Vocabulary (and I'm basing this on words I probably would not have known or not known the alternate meanings to in 4th grade):
Merlot (Despereaux's siblings have odd names)
defiance (I might have known this one)
Chiaroscuro (I only learned this about 5 years ago, so I'm pretty sure I didn't know this one)
clout (the hitting kind, not the reputation kind)

(that's quite a few, isn't it?)

In Honor of "Stuff I've Been Reading"

RIP to a great column (Nick, please write more about what you read - maybe now you can speak freely about books you didn't like now that the Spree is no longer looking over your shoulder). So in honor of "Stuff I've Been Reading" (and cross-posted from Please Don't Eat the Books) is the first two weeks of December.

Books bought:
Wheelock's Latin (also workbook/reader)
Domino: The Book of Decorating
Sea of Poppies by Amitav Ghosh
Northern Clemency by Philip Hensher
The B-List - a film book from the National Film Critics Association about cult classics, etc.
Doubt by John Patrick Shanley
Harry: A History by Melissa Anelli
Death Comes for the Archbishop by Willa Cather
Ghost Stories (Pocket Everyman's Classics Anthology)
Proof by David Auburn
Victoria's Daughters by Jerrold Packard
War and Peace (Pevear and Volokhonsky transl)
Shakespeare Wrote for Money by Nick Hornby
American Psycho by Bret Easton Ellis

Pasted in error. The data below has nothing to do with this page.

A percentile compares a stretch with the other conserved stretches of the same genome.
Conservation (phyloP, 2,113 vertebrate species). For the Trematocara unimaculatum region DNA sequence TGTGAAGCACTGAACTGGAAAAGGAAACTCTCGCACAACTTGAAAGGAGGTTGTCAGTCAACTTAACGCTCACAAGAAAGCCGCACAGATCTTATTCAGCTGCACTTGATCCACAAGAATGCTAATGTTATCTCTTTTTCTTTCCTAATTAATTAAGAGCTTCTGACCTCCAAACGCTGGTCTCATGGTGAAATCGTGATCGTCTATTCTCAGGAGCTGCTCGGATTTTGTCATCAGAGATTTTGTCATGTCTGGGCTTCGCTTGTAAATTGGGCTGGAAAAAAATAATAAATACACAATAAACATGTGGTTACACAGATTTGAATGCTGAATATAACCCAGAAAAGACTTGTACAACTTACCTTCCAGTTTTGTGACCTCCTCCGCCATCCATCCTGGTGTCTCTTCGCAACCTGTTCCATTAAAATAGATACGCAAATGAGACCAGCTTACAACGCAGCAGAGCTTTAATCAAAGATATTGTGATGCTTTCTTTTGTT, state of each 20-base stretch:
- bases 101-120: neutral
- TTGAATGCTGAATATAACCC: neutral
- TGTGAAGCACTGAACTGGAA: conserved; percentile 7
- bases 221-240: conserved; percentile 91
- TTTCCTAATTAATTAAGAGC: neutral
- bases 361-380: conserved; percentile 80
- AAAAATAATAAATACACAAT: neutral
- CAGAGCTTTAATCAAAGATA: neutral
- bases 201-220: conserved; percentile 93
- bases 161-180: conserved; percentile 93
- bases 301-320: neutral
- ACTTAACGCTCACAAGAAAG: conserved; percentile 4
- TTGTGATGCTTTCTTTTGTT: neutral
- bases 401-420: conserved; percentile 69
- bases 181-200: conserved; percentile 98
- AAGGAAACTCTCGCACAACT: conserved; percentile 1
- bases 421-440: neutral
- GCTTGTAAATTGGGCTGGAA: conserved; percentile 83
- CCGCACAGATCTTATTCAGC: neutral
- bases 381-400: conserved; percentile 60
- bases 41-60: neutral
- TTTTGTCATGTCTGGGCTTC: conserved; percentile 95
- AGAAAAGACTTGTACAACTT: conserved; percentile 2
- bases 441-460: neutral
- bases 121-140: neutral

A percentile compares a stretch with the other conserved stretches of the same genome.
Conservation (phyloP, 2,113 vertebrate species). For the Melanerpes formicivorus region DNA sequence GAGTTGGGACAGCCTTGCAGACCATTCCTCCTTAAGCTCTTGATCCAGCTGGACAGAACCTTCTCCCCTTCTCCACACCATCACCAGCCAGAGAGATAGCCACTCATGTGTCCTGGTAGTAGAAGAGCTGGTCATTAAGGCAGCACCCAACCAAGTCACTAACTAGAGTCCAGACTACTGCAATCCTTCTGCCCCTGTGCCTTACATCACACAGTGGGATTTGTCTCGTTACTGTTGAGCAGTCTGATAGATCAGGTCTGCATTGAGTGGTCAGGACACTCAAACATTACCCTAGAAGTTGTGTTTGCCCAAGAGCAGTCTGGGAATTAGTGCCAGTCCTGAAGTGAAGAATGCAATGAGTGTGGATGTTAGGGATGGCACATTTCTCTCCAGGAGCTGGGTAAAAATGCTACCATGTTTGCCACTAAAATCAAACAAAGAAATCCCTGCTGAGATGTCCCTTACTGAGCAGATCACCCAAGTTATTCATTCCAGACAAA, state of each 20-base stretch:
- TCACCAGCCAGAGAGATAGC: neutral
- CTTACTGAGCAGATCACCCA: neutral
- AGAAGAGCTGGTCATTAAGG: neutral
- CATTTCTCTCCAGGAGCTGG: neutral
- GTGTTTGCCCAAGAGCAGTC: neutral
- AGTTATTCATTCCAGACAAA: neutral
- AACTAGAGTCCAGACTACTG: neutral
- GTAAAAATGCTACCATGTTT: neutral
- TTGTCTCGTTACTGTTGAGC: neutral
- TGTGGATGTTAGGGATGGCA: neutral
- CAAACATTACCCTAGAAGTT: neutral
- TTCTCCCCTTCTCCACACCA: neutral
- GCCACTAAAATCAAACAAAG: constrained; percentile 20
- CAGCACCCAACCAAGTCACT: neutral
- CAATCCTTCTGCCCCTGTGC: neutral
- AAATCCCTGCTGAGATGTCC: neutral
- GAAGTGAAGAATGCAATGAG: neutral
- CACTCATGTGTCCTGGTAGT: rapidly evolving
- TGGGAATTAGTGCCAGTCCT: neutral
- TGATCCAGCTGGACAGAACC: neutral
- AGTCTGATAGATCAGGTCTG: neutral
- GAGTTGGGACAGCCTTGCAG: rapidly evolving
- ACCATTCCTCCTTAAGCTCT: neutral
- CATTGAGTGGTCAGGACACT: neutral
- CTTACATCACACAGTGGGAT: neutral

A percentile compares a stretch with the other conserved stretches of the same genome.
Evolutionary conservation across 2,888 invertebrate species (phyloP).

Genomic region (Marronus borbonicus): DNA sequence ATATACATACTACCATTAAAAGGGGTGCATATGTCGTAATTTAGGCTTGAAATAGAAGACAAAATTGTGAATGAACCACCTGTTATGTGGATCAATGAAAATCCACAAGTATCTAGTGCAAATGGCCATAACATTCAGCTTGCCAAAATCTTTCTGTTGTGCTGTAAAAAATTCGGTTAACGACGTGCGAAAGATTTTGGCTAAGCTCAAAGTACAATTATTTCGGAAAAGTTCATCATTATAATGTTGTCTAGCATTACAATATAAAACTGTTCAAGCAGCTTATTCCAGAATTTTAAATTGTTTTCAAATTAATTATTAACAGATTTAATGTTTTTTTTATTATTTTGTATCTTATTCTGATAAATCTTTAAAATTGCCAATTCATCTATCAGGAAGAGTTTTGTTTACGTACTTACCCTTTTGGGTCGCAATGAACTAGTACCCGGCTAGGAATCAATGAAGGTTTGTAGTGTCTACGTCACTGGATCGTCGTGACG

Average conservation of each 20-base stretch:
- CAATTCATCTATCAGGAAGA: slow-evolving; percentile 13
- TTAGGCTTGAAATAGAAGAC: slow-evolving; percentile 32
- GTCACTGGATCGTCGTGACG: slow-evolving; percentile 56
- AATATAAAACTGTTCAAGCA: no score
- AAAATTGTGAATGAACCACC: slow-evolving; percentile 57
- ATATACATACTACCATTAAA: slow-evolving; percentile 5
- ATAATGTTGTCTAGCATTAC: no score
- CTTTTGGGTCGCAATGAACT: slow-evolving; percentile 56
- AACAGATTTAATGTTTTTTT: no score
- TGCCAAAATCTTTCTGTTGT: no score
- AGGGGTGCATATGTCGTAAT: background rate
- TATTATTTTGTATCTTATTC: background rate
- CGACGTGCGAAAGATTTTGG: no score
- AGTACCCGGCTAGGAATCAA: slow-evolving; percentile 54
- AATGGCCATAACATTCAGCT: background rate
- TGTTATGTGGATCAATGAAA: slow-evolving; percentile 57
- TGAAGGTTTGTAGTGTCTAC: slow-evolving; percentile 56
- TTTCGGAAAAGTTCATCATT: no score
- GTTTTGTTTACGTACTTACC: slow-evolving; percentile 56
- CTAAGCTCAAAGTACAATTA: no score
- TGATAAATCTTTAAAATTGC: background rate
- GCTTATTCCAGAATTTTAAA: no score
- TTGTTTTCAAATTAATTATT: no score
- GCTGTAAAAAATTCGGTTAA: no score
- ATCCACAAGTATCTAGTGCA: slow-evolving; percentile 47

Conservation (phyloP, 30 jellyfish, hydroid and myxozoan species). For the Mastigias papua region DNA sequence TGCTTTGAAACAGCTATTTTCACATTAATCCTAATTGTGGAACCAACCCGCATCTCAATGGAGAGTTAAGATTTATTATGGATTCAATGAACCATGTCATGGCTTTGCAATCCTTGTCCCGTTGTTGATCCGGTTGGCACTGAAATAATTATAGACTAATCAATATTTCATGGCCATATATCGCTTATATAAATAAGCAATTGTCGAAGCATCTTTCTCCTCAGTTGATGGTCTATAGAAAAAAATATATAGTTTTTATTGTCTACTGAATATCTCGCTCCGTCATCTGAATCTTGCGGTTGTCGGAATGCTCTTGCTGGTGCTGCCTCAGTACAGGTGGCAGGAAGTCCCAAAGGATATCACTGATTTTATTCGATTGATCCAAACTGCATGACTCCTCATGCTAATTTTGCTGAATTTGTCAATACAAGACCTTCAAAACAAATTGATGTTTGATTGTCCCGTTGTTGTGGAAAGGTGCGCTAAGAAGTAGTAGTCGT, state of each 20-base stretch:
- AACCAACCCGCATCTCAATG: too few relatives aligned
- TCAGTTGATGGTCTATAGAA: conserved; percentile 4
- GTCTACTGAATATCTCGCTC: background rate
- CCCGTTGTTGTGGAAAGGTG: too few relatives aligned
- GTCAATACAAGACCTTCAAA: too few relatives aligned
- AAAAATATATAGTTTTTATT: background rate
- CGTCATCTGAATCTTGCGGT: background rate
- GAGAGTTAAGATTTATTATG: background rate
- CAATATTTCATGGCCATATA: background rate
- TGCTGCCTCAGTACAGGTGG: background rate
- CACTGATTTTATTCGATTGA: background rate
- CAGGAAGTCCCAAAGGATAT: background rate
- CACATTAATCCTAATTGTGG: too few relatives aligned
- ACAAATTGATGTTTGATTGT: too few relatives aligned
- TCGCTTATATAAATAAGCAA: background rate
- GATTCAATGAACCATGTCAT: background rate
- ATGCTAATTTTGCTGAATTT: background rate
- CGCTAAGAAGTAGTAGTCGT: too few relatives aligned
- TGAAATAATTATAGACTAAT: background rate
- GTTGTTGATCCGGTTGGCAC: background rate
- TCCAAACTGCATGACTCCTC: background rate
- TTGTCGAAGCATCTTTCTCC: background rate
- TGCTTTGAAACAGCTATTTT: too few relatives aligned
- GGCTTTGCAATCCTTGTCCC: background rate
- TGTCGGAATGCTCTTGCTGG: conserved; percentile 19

Eleanor of Acquitane by Alison Weir
The Canterbury Tales (new translation by Burton Raffel)

Books Read:
Shakespeare Wrote for Money
The Tale of Despereaux
The Castle of Otranto
The Mysteries of Udolpho (half done)
The Shock Doctrine (half done)
Eleanor of Acquitane (half done)
Reading Matters (half done)

What this highlights is a) I need to read faster, b) I need to be more careful with my money and not go crazy when it's employee appreciation week, and c) I have a problem (obviously books are like crack to me).

07 December 2008

Absolutely mind-numbing

It's Sunday and here I sit, in my office at the hospital, entering data. Open envelope, check for signature, enter into Access, get data from HCIS. Repeat ad nauseum.

I think my brain ran away, it got bored.

Thank God for Adam and Sam with all their old Cinecast episodes. At least there's something to which I can listen.

06 December 2008

Long Saturday

I'm beat. I dragged my butt out of bed this morning, went to Initiation at the AXS house, left there at 12:30 to get to the store on time, worked 1pm to 5pm (busy, Xmas shoppers), went back to the house for the end of Initiation, stayed to watch the Iowa-ISU dual on TV with some of the brothers (go Hawks), and attended a bit of the party (Prohibition-themed - everyone had really great costumes).

I must be getting old.

03 December 2008

Nick Hornby and the Grammys!

So y'all know about my love for Nick Hornby's "Stuff I've Been Reading Column" which, sadly, is over and done with. The final book collecting the columns released this week titled Shakespeare Wrote for Money and Sarah Vowell wrote the introduction. Ahhhh. Love it.

(gonna try my hand at some sort of live-blogging, here)